The admissions director was so rude over the phone that I wouldn't ever consider this school. I shared a delicate circumstance with her and there was no compassion or consideration. Only a negative dismissive attitude. The other Montessori schools that I called, although also at capacity, were empathetic to my situation and tried to make helpful suggestions. Not the case with School of the Woods. Very disappointing. It made me choose one star. I would have given zero.
I am a Parent of a student at School of the Woods. When I stumbled on this site I was surprised by several less than good reviews. My son has gone to school of the Woods for 7 years and is now in the high school. The school is less than perfect... as are all schools. But, the school is very strong academically and its students go to colleges and universities all over the US. Every year since we have been associated the school has one or two students who place as National Merit semifinalists or finalists. NOTE: This with a high school of less than 70 students. Those are exceptional percentages. The educators here are some of the most devoted and still learning educators I have ever met and I never cease to be amazed at the level of instruction and the way the students are pushed beyond what they think they are capable of. I am very surprised that this site allows people to post reviews when they have no one at the school. You can literally post (and one does) "I read this isn't good because of ... and I wouldn't put my kid here." Instead of Parent or Teacher, etc. It should say Parent of a student or Parent of a non student with no knowledge of the school.
My son started at School of the Woods in the first grade and just began High School. I've read the other reviews with either glowing comments or vitriol. The facts should speak for themselves: In all the time we've associated with this school no child that I know of was ever dismissed unless they failed to finish their grade level work. My son received an invitation to attend Duke Tips (Duke University Talent Search) due to his high standardized test scores. He had to take the SAT as an 8th grader. He scored in the 75th percentile. They must be doing something right. At Duke, my son assimilated into a traditional teaching environment with ease and was lauded by his professor for his love of learning. Parents can be as involved as they like in a number of activities. Never have I felt that information was not forthcoming or that a teacher or administrator did not want to talk to me. In fact they bent over backward to assist him in getting set up to take the SAT. This is Montessori. It's designed to foster a love of learning and part of that is students teaching students. They don't move on until they demonstrate mastery.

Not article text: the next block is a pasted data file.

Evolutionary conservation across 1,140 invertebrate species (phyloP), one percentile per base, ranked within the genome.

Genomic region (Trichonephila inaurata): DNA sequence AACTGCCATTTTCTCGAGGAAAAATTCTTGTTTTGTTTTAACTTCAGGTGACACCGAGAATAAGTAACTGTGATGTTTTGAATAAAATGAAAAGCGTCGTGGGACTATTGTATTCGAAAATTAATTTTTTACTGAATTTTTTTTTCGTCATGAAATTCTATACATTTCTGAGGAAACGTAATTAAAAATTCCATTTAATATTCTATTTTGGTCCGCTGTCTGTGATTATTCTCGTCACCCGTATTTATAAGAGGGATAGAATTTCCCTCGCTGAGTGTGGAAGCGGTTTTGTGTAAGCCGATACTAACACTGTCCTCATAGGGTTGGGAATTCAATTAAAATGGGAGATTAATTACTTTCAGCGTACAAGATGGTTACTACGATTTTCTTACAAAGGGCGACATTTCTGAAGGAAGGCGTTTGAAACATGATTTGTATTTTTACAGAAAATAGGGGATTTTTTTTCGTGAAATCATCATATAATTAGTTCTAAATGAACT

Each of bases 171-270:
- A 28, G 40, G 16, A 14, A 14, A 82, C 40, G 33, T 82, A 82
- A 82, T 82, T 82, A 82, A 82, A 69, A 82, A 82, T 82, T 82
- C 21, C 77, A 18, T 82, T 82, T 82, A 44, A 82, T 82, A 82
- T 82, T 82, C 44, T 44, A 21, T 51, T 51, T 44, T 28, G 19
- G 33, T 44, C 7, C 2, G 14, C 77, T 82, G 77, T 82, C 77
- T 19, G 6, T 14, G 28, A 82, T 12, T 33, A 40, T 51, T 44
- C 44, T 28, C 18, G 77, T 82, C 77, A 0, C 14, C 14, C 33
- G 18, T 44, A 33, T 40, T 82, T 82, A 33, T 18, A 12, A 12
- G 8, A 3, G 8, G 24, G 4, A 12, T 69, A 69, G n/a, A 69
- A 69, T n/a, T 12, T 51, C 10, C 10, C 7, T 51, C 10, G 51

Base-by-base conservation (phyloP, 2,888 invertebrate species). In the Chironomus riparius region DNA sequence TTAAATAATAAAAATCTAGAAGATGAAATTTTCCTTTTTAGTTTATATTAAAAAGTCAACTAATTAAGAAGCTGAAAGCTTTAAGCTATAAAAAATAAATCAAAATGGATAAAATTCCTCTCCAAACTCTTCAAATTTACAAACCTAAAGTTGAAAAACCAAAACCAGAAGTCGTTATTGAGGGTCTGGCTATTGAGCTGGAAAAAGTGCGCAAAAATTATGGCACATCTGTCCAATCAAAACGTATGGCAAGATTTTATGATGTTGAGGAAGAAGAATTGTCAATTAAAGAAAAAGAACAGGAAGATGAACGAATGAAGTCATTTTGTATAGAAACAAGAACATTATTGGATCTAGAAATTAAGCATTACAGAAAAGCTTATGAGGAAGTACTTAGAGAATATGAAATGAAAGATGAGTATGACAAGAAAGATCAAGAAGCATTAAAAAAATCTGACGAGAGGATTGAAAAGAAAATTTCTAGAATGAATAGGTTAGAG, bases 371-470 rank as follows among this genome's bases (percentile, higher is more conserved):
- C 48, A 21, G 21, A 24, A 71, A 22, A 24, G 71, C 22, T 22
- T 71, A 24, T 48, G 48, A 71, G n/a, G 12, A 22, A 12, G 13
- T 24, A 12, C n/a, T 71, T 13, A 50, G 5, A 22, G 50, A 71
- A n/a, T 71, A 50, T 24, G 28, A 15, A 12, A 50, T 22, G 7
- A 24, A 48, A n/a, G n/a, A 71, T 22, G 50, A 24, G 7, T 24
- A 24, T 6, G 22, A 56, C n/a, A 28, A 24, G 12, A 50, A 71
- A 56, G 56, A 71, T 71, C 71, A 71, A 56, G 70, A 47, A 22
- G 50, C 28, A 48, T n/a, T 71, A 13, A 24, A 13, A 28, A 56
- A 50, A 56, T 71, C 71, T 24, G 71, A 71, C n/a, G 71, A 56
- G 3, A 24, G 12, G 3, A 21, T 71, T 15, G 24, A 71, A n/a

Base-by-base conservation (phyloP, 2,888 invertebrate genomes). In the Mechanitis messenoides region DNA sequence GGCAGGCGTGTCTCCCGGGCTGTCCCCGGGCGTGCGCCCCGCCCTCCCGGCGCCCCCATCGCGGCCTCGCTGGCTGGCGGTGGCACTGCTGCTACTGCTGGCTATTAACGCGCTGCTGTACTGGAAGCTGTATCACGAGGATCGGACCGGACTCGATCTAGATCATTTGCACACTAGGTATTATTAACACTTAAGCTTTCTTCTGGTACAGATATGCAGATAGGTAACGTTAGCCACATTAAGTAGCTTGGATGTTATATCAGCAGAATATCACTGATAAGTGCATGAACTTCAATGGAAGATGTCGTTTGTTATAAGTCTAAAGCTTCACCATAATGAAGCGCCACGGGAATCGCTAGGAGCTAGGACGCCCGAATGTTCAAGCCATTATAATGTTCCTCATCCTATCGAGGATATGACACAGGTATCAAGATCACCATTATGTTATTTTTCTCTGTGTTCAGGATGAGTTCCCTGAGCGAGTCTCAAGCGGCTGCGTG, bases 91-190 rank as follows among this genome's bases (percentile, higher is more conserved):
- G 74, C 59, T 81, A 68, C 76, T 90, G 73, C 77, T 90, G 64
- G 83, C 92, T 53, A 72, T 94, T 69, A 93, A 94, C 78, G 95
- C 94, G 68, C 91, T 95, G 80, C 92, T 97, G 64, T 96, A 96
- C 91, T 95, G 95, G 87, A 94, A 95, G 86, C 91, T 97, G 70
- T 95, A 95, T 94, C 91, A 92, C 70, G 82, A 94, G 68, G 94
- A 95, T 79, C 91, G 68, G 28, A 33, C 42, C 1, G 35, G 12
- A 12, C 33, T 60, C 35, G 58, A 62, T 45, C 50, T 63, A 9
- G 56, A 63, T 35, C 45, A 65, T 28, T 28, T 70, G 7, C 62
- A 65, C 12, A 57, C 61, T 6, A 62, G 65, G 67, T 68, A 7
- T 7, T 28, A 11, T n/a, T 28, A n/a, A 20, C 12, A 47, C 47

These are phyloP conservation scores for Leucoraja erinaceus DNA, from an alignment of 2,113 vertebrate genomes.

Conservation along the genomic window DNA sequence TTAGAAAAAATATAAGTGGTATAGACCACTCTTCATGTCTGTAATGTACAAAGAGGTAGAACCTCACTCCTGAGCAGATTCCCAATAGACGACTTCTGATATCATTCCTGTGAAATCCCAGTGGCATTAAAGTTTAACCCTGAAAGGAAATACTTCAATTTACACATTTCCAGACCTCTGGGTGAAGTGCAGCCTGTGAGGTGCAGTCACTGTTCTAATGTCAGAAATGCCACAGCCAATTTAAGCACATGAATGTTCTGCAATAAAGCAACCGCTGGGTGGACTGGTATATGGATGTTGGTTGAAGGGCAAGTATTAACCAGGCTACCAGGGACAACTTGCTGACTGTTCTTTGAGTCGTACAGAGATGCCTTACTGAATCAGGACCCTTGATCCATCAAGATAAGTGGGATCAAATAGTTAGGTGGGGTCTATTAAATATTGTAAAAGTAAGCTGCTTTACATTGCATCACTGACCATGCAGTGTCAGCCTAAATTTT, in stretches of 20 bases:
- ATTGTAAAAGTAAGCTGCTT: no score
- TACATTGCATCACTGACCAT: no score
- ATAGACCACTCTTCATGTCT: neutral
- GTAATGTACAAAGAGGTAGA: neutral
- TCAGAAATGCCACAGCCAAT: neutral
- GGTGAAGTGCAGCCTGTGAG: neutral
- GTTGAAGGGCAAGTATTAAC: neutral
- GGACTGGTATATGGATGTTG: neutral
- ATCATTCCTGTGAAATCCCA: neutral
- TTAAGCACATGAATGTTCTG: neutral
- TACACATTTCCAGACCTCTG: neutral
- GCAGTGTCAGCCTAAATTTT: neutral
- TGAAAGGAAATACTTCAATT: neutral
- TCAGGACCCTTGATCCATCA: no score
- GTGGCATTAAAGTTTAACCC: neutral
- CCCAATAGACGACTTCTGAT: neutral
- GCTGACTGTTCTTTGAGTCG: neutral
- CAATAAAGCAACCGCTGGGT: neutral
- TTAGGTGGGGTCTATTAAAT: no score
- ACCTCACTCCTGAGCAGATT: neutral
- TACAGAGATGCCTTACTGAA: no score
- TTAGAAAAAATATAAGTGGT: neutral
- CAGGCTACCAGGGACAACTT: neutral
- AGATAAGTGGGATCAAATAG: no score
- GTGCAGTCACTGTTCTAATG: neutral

I toured this school for my middle school aged son. The classroom I visited was very busy, with the kids on task and doing what seemed to be age/grade appropriate work. I saw three teachers working with different students, mostly on math. I asked about standardized test results and was told they don't share that information, I wasn't given much information about the school, their programs, what their goals are; etc. I heard they have sports but wasn't told anything about a sports program. In general, I was impressed by the classroom, but don't feel like I was given enough information about the school in general to pick this as a good choice for my son.
My daughter started going to school of the woods since she was 2 1/2 years old. This year us her second year in early childhood. She loves learning and enjoys going to school. We noticed that she is more confident and wants to be independent. Overall, we are happy with our choice to put her in school of the woods. My husband and I just completed the montessori journey training this weekend. It truly opened up our eyes to the possibilities of a montessori education. We now understand it much better and plan to keep our daughter in it till high school.
I am extremely happy with the school so far (EC-elementary levels). Almost all of my family members and extended family are/were teachers at traditional schools and we are happy with what we see. The atmosphere is great, the teachers are knowledgeable, and I see that children truly enjoy learning. The school pays close attention to child development stages, which is a big plus to me. They are also good about unstructured play time, which, I think, traditional schools lack. Wonderful art and music programs (most public schools cut those due to budgetary problems). And, what's more important, I see the steady academic progress that my child shows.
The school has been a wonderful experience for my children. The faculty and the environment foster personal responsibility and preparation for life long learning. It develops more that test scores; it fosters creative empathetic people who can make a contribution to the community.
The author of the August 29 post should be aware of the Great Schools policy prohibiting the identification individuals. In a small graduating class , it is quite simple to determine which individual is being discussed. Since Great Schools does not enforce their own policies, I expect this violation will not be addressed.